Let’s make a form that puts current location to use in a map!

I love shopping online. I can find what I need and get most things for a decent price. I am Nigerian currently working and studying in India, and two things I dread when shopping online are:

  1. Filling out a credit card form
  2. Filling out shipping and billing address forms

Maybe I’m just lazy, but these things are not without challenges! For the first one, thanks to payment processing services like PayPal and e-wallets, I neither have to type in my 12-digit credit card number for every new e-commerce site I visit, nor have to save my credit card details with them.

For the second, the only time-saving option given by most shopping websites is to save your shipping address, but you still have to fill the form (arrghh!). This is where the challenge is. I’ve had most of my orders returned because my address (which I thought was the right address) could not be located or confirmed by the app for one reason or another.

Address inputs are challenging

Getting a user’s address through an input form is a clean solution but can also be a herculean task to the user. Here’s why:

  • If the user is new in a particular city, they might not know their full address
  • If the user wants to ship to a new address which isn’t saved (e.g shipping to a workplace or a friend’s address instead of the saved home address)
  • If the user resides in a city with very difficult address systems
  • If the user is plain lazy like me

A potential solution: get the address automatically

Getting the user’s address by the tap/click of a button. Yup, that’s easy! The UX is great as it saves the user both the time and effort of filling out some form. It will also save the store owner time, effort, and even money in some cases, as there’ll likely be a reduction in the number of incorrectly placed orders or shipments.

Let’s build a mini app that gets a user’s address and shows it on a Google Map interface using vanilla JavaScript. The concept is as follows:

  1. Get the HTML button and listen for a click event
  2. Get the user’s location (latitude and longitude) on a button click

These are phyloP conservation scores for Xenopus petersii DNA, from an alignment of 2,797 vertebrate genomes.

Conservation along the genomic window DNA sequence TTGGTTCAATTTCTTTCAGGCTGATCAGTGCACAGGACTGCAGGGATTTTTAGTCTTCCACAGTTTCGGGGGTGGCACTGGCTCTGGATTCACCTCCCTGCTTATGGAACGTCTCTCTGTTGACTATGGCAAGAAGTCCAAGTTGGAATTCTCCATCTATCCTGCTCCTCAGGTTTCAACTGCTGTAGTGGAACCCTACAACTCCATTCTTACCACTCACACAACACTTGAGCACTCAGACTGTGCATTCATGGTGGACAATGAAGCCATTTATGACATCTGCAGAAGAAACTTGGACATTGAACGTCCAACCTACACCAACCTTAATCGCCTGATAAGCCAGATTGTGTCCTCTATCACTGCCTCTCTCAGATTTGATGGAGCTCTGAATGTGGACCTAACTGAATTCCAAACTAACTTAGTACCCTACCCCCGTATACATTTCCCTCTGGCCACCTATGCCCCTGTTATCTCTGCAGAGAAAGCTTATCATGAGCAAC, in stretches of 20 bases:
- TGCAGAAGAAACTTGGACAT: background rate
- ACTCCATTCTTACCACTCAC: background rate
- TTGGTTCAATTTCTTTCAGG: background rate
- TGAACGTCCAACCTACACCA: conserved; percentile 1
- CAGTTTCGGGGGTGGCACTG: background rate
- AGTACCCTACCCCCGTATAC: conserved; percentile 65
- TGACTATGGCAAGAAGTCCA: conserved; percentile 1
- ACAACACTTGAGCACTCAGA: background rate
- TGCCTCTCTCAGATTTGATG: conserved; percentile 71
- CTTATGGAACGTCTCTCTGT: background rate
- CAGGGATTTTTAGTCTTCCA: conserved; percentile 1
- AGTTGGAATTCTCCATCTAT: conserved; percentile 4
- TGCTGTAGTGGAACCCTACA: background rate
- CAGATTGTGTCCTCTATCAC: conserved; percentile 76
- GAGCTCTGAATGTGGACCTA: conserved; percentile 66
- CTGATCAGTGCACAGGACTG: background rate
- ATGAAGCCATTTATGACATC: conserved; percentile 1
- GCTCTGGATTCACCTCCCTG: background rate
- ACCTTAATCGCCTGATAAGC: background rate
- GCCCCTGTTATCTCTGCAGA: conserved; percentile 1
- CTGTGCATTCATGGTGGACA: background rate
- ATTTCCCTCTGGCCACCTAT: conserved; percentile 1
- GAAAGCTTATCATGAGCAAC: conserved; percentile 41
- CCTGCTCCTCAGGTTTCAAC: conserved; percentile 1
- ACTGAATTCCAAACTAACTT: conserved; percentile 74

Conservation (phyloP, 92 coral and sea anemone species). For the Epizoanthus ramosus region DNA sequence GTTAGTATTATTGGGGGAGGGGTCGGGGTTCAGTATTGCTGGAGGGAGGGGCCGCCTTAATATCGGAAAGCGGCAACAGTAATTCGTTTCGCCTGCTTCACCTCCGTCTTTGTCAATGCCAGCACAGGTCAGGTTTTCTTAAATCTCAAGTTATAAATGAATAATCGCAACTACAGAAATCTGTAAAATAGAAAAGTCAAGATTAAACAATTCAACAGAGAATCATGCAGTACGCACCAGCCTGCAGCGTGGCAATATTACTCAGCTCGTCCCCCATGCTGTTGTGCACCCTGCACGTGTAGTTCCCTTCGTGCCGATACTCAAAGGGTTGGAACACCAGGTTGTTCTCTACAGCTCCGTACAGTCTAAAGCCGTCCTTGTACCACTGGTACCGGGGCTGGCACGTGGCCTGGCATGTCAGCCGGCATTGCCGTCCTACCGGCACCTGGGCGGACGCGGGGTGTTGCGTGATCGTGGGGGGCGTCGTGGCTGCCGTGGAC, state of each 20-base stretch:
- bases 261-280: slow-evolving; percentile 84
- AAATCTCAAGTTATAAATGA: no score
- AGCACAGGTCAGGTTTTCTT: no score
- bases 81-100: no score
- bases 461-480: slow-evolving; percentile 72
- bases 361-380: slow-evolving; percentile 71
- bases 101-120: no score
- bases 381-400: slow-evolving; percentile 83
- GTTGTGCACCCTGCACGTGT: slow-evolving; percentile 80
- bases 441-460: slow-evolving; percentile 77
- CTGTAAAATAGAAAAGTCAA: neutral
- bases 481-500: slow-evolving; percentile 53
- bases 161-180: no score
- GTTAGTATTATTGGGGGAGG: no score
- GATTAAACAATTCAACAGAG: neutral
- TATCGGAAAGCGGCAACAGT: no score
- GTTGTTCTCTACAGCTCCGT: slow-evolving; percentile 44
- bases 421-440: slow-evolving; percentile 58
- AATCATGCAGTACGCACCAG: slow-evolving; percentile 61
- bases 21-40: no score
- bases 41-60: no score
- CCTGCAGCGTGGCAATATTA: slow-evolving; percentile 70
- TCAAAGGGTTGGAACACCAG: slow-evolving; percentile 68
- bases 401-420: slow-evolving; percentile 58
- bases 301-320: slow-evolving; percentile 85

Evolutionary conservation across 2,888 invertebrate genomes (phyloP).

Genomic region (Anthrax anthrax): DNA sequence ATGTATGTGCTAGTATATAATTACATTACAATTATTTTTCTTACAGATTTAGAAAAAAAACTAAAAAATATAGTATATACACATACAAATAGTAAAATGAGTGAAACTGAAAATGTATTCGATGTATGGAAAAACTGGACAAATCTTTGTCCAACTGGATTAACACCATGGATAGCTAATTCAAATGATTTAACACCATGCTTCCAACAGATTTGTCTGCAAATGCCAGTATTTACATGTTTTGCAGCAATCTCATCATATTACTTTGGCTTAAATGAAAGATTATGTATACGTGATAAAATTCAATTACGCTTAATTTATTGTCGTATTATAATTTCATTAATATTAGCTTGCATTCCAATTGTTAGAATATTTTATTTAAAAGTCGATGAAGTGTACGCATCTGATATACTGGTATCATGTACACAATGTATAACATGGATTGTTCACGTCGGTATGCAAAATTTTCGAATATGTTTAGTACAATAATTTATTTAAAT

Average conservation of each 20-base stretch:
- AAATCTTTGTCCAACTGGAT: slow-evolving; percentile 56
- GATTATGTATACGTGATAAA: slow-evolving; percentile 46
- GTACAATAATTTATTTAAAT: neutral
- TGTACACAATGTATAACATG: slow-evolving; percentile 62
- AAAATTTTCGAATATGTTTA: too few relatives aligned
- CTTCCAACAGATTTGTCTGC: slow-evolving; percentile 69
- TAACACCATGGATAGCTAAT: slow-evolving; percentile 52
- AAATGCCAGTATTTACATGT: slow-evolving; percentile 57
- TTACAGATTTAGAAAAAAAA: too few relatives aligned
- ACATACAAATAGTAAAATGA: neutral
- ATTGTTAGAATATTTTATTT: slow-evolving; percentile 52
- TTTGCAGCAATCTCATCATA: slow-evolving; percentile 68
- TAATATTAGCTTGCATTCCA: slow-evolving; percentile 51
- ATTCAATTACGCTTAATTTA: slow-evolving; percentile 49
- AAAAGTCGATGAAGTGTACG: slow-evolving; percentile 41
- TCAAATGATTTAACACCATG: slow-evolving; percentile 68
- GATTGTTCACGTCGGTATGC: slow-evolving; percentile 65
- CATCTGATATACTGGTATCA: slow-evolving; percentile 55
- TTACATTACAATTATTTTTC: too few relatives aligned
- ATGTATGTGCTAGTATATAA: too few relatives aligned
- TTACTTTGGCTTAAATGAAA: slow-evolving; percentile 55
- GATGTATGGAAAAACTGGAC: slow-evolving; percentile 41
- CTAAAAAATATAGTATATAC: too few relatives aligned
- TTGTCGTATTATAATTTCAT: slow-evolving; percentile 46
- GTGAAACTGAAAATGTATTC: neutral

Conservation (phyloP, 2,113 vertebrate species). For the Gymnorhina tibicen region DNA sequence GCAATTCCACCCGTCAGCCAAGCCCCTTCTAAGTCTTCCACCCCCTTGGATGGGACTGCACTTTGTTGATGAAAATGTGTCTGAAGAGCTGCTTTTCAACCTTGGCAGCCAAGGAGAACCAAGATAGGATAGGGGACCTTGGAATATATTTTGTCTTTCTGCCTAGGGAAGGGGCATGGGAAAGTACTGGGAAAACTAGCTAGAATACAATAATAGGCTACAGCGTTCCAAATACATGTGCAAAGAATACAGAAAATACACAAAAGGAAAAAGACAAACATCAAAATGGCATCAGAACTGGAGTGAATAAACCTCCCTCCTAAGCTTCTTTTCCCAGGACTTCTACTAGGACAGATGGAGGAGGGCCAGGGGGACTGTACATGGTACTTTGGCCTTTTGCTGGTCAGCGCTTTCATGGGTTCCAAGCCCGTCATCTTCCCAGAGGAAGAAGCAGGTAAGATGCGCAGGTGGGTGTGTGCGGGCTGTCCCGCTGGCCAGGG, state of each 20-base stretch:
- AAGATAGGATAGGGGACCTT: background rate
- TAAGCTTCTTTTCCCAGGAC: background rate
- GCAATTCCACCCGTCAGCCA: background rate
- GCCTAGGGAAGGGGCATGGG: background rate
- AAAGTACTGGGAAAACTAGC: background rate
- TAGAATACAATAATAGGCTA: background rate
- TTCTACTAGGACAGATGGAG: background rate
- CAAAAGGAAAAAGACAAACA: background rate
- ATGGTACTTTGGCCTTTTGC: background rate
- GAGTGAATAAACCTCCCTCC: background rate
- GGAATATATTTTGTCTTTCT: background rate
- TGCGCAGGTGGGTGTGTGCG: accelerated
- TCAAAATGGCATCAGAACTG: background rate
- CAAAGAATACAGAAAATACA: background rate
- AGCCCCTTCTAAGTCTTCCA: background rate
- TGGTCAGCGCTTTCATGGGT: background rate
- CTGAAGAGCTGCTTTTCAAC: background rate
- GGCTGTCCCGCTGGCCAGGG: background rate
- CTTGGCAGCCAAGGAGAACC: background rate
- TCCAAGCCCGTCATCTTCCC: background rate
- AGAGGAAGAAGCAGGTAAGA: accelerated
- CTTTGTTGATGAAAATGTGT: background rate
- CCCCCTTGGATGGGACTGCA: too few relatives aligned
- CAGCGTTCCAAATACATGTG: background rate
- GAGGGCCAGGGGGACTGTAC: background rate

3. Show the user’s location on a Google map
  4. Pass the latitude and longitude to the Google Maps Geocode API URL
  5. Display the returned address (or list of addresses) on the UI for the user to select one
  6. Listen for map events and repeat steps 4 and 5
  7. Pre-fill the form with the address data the user selects

Getting started and setting up

To build this app, we’re going to use the Materialize CSS framework to save us some time fussing with styles. Materialize is a modern responsive front-end framework based on Google’s Material Design system. The beta version works with vanilla JavaScript.

A basic setup using Materialize’s CSS and JavaScript files in a document is like this:

<!DOCTYPE html>
<html lang="en">
<head>
  <meta charset="UTF-8">
  <meta name="viewport" content="width=device-width, initial-scale=1.0">
  <title>Address Locator</title>
  <link rel="stylesheet" href="https://cdnjs.cloudflare.com/ajax/libs/materialize/1.0.0-beta/css/materialize.min.css">
  <link rel="stylesheet" href="css/main.css">
</head>
<body>
  https://cdnjs.cloudflare.com/ajax/libs/materialize/1.0.0-beta/js/materialize.min.js
  http://js/main.js
</body>
</html>

We’re also going to use the Google Maps API for displaying the map and getting the user’s human-readable address. We’ll need an API key to do this. Here’s how to get one:

  1. Sign in to your Google Developer’s Console Account
  2. Create a new project or select an existing one
  3. Click on “Enable APIs and Services”
  4. Select the “Maps Javascript API” option
  5. Click “Enable” on the new page that comes up. Go back to the previous page and do a search for “Geocoding API,” click on it and enable it as well
  6. Then, on the right nav of the page, click on Credentials, copy the API key on the page and save it to a file

Now, let’s update our document to show the map and let the user know it can be used to get their current location as the address. Also, we will add a form that’s pre-filled with the address the user selects.

...

<body>
  

Shipping Address

You can click the button below to use your current location as your shipping address

<button id="showMe" class="btn">Use My Location</button> <form id="shippingAddress">
<br>
</form> <!-- You could add a fallback address gathering form here --> </div> https://cdnjs.cloudflare.com/ajax/libs/materialize/1.0.0-beta/js/materialize.min.js https://maps.googleapis.com/maps/api/js?key=YOUR_API_KEY http://js/main.js </body> </html>